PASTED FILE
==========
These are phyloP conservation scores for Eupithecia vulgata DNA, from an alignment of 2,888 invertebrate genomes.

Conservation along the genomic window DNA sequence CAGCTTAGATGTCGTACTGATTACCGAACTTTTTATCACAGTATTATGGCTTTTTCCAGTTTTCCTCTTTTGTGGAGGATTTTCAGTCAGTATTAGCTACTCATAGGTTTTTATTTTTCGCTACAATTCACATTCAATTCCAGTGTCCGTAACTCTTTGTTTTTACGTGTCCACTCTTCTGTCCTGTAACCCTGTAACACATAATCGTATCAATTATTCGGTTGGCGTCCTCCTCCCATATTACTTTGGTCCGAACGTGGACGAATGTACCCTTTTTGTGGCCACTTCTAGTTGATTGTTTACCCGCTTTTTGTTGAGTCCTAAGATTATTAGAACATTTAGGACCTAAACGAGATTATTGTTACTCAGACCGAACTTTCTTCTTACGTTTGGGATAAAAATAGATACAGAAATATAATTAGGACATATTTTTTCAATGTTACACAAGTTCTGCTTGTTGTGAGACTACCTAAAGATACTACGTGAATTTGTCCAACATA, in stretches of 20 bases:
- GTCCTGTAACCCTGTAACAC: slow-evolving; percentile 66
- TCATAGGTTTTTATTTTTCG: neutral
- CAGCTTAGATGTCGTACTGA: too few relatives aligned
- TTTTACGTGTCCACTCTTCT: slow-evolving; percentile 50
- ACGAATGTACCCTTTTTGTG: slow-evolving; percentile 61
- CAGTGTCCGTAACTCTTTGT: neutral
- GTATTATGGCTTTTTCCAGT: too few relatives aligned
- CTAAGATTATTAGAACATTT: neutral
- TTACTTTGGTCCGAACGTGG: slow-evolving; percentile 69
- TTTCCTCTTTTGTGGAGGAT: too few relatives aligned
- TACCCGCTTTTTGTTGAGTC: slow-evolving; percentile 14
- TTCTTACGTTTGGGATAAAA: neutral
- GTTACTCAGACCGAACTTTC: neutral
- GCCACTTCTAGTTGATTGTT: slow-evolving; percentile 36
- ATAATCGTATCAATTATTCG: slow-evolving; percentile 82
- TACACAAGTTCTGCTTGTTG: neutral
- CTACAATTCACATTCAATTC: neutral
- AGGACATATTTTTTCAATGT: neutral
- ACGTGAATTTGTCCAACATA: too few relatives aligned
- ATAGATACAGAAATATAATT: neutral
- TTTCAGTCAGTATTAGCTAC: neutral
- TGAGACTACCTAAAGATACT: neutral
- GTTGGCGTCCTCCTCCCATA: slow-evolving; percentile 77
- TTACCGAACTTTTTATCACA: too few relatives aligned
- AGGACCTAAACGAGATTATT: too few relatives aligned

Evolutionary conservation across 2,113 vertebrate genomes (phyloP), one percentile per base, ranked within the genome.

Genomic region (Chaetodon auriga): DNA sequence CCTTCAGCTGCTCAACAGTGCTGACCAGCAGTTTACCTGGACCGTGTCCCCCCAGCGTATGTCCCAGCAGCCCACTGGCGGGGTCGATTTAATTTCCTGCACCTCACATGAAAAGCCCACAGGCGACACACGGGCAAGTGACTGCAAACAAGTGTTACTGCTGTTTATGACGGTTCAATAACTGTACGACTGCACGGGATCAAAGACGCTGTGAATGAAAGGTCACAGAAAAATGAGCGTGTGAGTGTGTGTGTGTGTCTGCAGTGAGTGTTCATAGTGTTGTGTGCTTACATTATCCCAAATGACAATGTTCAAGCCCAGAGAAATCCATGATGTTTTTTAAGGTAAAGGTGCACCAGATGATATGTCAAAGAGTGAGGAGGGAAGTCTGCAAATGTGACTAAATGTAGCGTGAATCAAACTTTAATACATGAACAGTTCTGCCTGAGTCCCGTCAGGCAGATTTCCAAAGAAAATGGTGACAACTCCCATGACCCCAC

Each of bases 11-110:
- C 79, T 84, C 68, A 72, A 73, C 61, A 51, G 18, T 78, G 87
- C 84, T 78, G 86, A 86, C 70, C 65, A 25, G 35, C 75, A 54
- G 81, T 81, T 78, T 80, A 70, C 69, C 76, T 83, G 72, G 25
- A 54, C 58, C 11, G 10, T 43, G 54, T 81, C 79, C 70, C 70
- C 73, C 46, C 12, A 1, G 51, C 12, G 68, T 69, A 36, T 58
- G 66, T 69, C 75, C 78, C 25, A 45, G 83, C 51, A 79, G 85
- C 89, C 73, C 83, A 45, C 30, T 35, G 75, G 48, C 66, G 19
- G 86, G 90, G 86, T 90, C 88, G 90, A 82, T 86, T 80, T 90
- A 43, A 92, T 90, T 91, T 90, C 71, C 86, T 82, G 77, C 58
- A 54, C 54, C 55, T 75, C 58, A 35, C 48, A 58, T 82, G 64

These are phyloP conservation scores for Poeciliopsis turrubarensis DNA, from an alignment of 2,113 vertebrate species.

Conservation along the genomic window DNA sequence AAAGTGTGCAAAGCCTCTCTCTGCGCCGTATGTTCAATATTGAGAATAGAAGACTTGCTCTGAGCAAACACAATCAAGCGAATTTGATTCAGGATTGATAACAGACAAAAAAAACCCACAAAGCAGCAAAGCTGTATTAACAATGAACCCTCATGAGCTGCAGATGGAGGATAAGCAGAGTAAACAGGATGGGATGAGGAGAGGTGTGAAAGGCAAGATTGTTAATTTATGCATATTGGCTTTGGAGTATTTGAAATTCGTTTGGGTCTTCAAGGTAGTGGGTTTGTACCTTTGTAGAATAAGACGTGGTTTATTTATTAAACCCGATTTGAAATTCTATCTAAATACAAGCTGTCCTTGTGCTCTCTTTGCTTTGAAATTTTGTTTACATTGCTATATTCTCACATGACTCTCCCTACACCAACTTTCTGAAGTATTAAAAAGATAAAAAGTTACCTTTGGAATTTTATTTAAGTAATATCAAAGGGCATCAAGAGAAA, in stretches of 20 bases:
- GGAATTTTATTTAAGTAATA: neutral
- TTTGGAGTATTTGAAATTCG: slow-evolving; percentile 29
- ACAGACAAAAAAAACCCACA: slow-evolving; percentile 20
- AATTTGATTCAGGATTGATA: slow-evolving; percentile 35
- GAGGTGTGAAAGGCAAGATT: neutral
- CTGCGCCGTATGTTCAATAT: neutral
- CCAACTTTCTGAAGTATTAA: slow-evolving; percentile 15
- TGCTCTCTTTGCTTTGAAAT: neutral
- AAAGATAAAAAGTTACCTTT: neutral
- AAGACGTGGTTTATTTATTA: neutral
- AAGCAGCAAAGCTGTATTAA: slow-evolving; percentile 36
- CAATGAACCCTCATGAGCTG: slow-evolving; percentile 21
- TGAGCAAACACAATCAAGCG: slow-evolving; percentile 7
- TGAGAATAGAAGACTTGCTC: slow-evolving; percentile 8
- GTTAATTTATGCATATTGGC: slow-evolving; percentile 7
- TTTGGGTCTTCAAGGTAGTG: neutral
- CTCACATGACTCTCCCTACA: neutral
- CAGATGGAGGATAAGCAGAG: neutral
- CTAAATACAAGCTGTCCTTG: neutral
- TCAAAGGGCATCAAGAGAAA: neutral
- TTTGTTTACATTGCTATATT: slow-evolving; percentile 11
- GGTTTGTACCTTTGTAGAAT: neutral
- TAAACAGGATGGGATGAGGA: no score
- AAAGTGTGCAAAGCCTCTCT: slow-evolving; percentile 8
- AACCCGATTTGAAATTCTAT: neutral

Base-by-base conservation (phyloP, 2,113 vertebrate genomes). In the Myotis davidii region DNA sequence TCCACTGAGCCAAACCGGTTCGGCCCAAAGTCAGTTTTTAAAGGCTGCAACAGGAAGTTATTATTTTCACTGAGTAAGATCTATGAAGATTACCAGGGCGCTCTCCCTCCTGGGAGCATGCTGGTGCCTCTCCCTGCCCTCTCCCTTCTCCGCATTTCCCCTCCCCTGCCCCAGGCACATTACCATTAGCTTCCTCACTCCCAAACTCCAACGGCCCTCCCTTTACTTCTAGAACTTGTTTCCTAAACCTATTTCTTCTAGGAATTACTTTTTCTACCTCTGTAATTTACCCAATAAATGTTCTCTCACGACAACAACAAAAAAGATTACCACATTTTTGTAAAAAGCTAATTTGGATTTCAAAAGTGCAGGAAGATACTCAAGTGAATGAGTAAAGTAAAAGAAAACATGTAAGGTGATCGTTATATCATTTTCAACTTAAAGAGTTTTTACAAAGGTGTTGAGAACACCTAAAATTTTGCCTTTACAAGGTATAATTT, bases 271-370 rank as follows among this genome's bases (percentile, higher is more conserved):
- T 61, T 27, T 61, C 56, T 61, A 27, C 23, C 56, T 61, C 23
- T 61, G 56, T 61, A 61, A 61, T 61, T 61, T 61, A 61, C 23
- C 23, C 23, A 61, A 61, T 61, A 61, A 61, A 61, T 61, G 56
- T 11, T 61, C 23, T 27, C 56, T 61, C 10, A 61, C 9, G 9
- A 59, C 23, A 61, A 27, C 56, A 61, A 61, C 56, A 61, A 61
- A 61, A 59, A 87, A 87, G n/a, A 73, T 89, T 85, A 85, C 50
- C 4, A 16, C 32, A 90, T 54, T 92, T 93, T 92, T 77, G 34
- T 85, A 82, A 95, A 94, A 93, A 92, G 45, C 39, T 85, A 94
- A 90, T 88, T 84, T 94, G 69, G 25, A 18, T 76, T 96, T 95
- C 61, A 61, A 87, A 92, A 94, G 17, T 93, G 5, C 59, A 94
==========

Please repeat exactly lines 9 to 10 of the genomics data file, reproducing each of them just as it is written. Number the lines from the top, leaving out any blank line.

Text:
- GTATTATGGCTTTTTCCAGT: too few relatives aligned
- CTAAGATTATTAGAACATTT: neutral